A few months ago Mothering Magazine decided that the world needed a Breastfeeding Icon. They launched a contest to have regular people design the logo that they would support as the “International Breastfeeing Icon”.
Of the 500 entries that were submitted they were narrowed down to 12 semi-finalists. The criteria for selecting the final image included public voting, votes of the major breastfeeding organizations, as well as design and reproduction standards.
The purpose of an international symbol for breastfeeding is to increase public awareness of breastfeeding, to provide an alternative to the use of a baby bottle image to designate baby friendly areas in public, and to mark breastfeeding friendly facilities.
Of course, breastfeeding does not require a special place and is appropriate—as the Canadian government’s slogan says—”anytime, anywhere.” The purpose of the symbol is not to segregate breastfeeding, but to help integrate it into society by better accommodating it in public.
For example, sometimes there are no chairs in public, sometimes nowhere to change the baby, or for the mother separated from her baby, nowhere to plug in an electric breast pump. Mothers welcome quiet, private places in public where they can collect themselves and their children. The symbol could designate these kinds of places.
In addition, businesses could use this symbol to designate a lactation room, required now by law in California. Restaurants could use the image to let moms know, “Breastfeeding welcome here.” They have already heard from a new airport and a university interested in using the symbol. When you see this new symbol in use, please let them know, and if possible, send them a photo.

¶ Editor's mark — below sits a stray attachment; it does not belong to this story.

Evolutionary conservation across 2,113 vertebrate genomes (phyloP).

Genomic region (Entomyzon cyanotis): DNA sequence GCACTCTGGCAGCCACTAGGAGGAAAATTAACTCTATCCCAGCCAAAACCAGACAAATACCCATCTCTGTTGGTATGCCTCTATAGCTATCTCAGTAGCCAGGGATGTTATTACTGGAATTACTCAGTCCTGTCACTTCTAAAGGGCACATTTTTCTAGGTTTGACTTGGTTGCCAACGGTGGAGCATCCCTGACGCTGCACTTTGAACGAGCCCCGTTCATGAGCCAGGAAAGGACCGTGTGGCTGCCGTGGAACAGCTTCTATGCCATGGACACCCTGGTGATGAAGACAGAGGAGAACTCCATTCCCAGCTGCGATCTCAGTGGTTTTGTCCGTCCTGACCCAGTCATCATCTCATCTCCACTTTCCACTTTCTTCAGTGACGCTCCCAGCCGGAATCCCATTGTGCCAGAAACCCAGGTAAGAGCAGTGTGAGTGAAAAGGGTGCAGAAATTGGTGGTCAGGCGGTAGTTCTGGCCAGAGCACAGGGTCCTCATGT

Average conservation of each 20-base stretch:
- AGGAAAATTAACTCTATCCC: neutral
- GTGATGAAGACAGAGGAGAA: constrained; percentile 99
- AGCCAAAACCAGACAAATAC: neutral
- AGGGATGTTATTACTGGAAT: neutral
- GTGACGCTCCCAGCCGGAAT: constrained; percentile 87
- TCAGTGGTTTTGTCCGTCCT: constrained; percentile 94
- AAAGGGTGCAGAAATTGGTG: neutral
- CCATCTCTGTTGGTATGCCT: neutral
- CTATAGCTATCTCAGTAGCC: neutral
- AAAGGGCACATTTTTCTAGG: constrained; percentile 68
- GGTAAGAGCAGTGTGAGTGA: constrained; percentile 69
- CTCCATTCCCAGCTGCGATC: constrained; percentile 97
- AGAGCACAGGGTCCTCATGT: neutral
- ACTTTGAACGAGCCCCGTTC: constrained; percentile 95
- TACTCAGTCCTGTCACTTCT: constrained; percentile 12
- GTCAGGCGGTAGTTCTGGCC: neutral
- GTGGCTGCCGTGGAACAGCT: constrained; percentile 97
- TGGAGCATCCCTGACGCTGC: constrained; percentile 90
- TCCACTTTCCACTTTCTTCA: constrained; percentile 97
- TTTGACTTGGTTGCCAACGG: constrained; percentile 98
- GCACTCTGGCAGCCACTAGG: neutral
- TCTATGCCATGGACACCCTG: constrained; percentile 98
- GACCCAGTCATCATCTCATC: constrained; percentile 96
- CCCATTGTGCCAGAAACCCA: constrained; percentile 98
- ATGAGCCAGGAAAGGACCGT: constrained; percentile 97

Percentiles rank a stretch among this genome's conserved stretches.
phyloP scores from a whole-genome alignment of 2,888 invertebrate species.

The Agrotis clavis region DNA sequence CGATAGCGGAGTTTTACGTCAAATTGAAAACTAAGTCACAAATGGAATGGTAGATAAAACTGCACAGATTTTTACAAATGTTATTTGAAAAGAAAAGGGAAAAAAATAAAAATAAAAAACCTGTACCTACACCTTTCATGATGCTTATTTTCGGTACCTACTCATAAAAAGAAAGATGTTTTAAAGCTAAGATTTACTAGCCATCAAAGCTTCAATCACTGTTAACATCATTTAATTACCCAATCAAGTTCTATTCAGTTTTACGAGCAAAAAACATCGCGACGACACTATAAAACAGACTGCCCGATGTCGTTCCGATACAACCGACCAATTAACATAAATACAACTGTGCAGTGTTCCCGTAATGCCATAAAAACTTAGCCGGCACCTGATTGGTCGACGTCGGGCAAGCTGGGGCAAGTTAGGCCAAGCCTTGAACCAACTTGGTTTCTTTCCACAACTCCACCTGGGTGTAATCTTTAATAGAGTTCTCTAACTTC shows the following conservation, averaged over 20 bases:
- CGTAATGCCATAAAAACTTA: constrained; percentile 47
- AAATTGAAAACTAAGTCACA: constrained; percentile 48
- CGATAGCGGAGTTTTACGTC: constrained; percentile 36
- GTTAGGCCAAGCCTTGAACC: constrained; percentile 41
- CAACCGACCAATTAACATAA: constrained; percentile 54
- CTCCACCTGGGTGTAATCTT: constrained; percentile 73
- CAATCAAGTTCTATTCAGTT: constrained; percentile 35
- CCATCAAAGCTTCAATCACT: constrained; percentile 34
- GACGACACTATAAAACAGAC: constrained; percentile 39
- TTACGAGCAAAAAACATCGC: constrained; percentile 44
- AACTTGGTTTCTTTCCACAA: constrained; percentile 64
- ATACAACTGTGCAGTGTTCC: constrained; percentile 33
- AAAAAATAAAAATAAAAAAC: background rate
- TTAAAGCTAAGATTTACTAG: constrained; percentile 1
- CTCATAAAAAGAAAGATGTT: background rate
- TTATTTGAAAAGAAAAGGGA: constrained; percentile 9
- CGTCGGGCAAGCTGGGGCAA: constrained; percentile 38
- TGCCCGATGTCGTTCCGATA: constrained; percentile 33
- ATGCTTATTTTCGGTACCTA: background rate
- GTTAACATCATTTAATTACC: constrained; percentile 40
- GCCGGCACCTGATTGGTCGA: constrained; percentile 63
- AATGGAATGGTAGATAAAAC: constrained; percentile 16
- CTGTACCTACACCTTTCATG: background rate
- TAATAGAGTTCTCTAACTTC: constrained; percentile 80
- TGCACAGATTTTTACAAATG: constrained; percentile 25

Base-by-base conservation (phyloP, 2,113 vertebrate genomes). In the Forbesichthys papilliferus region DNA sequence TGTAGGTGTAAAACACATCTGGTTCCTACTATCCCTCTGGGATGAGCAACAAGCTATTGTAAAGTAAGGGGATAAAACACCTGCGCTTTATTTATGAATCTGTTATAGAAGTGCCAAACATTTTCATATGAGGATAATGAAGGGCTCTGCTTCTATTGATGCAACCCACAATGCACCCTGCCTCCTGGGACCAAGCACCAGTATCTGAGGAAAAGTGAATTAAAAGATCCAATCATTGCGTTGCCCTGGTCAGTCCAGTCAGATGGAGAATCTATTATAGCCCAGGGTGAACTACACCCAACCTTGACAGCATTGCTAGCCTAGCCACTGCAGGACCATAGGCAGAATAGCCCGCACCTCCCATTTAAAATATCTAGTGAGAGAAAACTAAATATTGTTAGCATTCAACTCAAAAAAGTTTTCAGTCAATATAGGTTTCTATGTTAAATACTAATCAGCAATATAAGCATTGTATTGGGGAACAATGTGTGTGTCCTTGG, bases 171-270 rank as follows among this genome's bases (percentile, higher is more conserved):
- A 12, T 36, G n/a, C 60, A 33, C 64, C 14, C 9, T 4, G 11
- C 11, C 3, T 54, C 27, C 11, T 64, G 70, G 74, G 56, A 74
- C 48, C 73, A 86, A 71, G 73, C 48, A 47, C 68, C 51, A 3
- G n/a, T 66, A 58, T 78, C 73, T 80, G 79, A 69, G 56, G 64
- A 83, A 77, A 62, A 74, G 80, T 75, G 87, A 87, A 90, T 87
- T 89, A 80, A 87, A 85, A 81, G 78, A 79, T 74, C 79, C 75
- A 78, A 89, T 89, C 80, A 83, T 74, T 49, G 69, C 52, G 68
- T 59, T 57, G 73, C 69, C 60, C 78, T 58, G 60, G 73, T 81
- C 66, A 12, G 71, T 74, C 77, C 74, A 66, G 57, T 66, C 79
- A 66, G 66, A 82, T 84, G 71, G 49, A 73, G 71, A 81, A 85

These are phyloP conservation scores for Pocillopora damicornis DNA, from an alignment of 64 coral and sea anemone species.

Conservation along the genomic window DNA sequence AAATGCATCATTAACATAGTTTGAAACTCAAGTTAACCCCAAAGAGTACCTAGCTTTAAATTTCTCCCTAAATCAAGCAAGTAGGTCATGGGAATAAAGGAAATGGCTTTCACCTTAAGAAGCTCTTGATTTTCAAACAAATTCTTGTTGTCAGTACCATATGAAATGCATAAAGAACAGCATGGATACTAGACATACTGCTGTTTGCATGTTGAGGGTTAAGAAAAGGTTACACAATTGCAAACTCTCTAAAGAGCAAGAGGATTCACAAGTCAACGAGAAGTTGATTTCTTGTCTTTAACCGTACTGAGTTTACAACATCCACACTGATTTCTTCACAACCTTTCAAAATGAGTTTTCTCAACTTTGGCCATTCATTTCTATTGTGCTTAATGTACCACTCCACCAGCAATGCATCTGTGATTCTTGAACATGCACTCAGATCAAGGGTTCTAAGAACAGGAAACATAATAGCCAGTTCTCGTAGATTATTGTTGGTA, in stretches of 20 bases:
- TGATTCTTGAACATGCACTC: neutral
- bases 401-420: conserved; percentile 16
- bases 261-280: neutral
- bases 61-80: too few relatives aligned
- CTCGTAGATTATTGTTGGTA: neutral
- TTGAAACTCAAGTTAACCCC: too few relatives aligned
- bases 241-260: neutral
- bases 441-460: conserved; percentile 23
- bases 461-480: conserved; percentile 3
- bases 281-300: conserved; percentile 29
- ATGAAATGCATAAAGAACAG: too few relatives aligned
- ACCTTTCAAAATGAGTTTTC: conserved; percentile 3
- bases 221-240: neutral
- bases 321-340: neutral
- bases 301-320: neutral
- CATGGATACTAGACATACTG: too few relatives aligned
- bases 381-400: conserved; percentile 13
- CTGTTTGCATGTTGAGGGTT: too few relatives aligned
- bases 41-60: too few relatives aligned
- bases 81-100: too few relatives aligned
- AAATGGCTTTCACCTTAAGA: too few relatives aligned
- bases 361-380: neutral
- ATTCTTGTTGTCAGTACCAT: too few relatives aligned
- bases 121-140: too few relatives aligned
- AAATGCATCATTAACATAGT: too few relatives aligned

I love the symbol that was chosen. It conveys the breast feeding message very clearly and elegantly. We don’t need to see the boob to know what is happening, we just need to see the baby on the sign is in the feeding “area”.
The Gentleman, Matt Daigle, who designed the sign is a new dad to 1 year old Hayden. He recounts this great story about the time his wife had to breastfeed on an airplane. Which is very fitting after the story I just posted.
The most awkward experience we had breastfeeding in public was on a four-hour flight to visit my family. The airline had my wife and I in separate seats (with my wife in a middle seat), even though we had booked our tickets months in advance. My wife and I pleaded with the airline explaining to them that it would be very difficult for my wife to be discreet and breastfeed our son if she was seated between two passengers. The airline would not budge. So when we boarded the plane a wonderful man from Minnesota gave up his seat (that he paid extra for just to sit by a co-worker) so that I could be with my wife and she could breastfeed Hayden more discreetly. The plane was very hot so my wife could not cover Hayden with a blanket and feed him—so I basically had to hold up the blanket so they could have air. My wife told me Hayden was making these loud sucking sounds and was saying “Mmmmmmm” as in “Yum, Mom” the whole feed—it was hilarious.